​U.S. News releases 2016 best online programs

How Massive Open Online Courses Could Create a 'Hybrid Future' for Colleges

The number of students enrolled in distance education courses continues to rise as learners choose flexible online programs for finishing degrees, changing or boosting their careers and acquiring new skills.​

Data released early last year ​by the Babson Survey Research Group ​revealed that the number of U.S. higher education students taking at least one distance education class rose by 3.7 percent​ from fall 2012 to 2013.​ While this statistic marks the slowest rate of growth in more than a decade,​ online courses remain a viable option for millions of people, with career preparation serving as the primary motivator, according to 2015 survey data ​released by Aslanian Market Research and the Learning House.​

Students considering online learning can use U.S. News' 2016 Best Online Programs rankings to research and compare​ their options.

For the fifth year, U.S. News ranked online bachelor's degrees​​ ​as well as​ master's degree programs in business, computer information technology, education, engineering and nursing.​ As a result of adding new disciplines last year, U.S. News also ranked online criminal justice​ master's degree programs, and online MBA​ programs​ ​were once again ranked separately from other business degrees.​​

[Explore the best online bachelor's degree programs.]

In addition, the Best Online Programs for Veterans are ranked for the fourth year.​ To be considered, a program must first rank within the top 75 percent in the 2016 Best Online Programs rankings. It must also belong to a school that is certified for the GI Bill and that helps veterans reduce tuition costs via the Yellow Ribbon Program or by offering in-state tuition to out-of-state veterans. ​Pennsylvania State University—World Campus maintained its No. 1 rank​ among the online bachelor's degree programs for veterans, tying this year with Embry-Riddle Aeronautical University—Worldwide.​

In total, U.S. News received and analyzed data from more than 1,200 online degree programs.​ The rankings include programs that are completely online, though a program still meets the criteria if it has in-person requirements for orientations, testing and support services. The rankings do not include blended learning programs, nor do they distinguish between the for-profit and not-for-profit sectors.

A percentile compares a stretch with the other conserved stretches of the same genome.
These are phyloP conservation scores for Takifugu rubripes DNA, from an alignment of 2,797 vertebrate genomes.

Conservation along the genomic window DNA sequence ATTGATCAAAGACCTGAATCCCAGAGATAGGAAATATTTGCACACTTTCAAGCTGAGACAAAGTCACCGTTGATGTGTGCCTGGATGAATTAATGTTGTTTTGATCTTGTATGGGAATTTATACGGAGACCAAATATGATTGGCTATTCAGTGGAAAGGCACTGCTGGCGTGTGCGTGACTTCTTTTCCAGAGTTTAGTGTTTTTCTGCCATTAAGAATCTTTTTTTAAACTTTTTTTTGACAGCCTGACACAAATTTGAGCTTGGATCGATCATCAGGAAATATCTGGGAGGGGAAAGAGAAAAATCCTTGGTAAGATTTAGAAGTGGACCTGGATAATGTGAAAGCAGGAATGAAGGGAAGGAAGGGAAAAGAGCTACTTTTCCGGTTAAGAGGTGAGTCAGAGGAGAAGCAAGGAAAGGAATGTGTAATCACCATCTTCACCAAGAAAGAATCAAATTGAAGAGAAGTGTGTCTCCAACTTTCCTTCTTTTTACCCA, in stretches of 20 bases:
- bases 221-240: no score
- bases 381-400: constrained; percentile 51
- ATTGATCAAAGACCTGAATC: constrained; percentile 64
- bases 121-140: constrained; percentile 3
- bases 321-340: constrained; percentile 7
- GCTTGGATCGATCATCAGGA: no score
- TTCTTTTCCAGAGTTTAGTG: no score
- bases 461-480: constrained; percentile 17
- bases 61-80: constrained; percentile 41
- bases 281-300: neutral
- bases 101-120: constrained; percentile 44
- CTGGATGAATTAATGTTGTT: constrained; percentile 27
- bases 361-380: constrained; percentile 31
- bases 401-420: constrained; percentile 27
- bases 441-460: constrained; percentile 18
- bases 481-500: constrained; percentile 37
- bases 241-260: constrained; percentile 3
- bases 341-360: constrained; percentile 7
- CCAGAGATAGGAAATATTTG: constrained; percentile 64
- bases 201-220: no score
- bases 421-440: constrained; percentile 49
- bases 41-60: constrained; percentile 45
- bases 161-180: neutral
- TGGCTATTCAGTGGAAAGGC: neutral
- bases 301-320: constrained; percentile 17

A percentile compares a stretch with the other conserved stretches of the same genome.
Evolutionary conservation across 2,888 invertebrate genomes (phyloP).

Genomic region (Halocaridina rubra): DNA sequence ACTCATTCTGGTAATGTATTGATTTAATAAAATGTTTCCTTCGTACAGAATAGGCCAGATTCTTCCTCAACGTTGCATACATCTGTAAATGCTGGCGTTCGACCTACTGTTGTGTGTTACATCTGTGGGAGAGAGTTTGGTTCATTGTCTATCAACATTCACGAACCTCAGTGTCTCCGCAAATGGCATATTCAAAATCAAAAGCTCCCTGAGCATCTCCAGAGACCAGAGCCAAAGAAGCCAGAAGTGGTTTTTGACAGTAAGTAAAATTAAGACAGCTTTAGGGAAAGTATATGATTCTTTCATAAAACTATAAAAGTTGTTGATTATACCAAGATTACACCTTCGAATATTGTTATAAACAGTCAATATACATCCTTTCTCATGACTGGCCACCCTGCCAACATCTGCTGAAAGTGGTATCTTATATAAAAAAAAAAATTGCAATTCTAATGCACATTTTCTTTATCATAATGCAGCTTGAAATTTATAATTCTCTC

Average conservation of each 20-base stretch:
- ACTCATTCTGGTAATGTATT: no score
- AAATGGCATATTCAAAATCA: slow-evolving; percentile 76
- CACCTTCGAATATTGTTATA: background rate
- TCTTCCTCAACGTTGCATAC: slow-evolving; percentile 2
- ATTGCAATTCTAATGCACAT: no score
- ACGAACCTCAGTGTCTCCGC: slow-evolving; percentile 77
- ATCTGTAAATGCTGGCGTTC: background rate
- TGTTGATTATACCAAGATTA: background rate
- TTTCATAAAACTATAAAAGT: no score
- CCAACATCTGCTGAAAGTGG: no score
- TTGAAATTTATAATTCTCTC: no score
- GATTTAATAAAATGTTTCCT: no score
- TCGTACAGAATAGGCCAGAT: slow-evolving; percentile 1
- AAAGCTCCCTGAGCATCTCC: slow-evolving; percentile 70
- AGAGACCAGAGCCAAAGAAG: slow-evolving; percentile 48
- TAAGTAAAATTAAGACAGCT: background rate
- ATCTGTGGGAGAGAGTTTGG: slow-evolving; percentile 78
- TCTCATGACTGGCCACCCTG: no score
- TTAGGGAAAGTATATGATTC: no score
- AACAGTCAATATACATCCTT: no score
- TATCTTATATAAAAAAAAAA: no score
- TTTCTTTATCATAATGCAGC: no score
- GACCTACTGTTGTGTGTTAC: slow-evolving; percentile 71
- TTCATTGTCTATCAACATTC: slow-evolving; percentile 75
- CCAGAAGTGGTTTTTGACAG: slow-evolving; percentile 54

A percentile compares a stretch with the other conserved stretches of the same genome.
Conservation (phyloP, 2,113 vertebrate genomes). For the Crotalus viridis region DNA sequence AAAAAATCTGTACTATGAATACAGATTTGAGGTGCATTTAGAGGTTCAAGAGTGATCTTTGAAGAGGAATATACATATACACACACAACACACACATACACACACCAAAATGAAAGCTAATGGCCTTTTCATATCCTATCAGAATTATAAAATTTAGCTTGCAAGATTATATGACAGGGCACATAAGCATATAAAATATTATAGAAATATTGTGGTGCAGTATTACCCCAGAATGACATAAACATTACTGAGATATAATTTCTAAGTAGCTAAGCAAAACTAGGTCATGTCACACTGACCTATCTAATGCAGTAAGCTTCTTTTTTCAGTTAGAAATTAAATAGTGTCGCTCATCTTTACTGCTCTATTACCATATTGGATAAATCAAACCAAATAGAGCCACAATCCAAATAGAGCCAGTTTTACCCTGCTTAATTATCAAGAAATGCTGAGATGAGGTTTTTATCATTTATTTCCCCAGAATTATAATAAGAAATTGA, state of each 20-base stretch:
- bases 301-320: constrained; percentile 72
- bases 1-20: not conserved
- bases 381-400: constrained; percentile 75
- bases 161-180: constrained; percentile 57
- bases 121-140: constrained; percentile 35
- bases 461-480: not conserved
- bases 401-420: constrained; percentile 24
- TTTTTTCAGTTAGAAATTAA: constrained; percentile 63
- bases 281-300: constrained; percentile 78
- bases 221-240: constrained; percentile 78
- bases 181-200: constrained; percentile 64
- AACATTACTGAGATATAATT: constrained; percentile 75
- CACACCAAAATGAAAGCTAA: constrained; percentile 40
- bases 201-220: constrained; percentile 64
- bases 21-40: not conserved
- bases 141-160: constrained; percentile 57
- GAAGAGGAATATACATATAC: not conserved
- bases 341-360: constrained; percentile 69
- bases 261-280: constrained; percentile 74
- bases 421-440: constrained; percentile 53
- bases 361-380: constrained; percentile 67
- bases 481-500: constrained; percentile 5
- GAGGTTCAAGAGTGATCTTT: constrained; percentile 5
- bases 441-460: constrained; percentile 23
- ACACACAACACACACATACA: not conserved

Rankings are determined by factors including student engagement, faculty credentials and training, peer reputation, and student services and technology. Each ranking category weighs the factors differently, and all except for online bachelor's degree programs also weigh admissions selectivity.

Some programs saw major changes in their rankings this year, which is typically the result of schools completing survey questions that they had not in the past.​

[Get tips from online students and instructors on the Online Learning Lessons blog.]

Below is a sampling of some of this year's top programs.

Bachelor's: Penn State—World Campus​ ​earned the top spot for the second year in a row among online bachelor's programs, tying with Embry-Riddle, which tied for ​fifth last year. Meanwhile, Western Kentucky University dropped one spot to third, and the University of Illinois—Chicago ​fell two spots to fourth.

Among some of the most drastic rankings changes this year were the University of Georgia's rise to No. 5 from a tie at ​No. 90 last year, and West Texas A&M University moving to a tie at No. 11 from a tie at No. 119.​

MBA:Temple University stayed at No. 1 among top online MBA programs, while Indiana University—Bloomington ​and the University of North Carolina—Chapel Hill, which also tied for the top spot last year, fell to No. 2 and 3, respectively.

[Discover the best online MBA programs.]

Business (master's): Among online non-MBA business master's degree programs,​ Indiana University—Bloomington ​remained in the top spot. The University of Connecticut rose one spot to No. 2, while Arizona State University remained at No. 3. The University of Texas—Dallas fell two spots to fourth in the rankings, tying with Florida State University, which surged​ from No. 26 last year.​

Engineering (master's): The University of California—Los Angeles again ranked first among online engineering master's degree programs. The University of Southern California, which ranked third in 2015, rose to No. 2 this year, switching spots with Columbia University.

In some of the greatest changes among engineering programs, Mississippi State University rose to No. 7 from a tie at ​No. 20 last year, and Missouri University of Science & Technology, which also ranked 20th last year, rose to a tie for ​ninth.

Criminal justice (master's): The University of California—Irvine, which ranked first in last year's inaugural rankings of online criminal justice programs, fell to No. 4 this year. Boston University is the new No. 1, rising from a tie at the No. 2 spot last year. Arizona State stayed in second, and Sam Houston State University rose two spots to No. 3.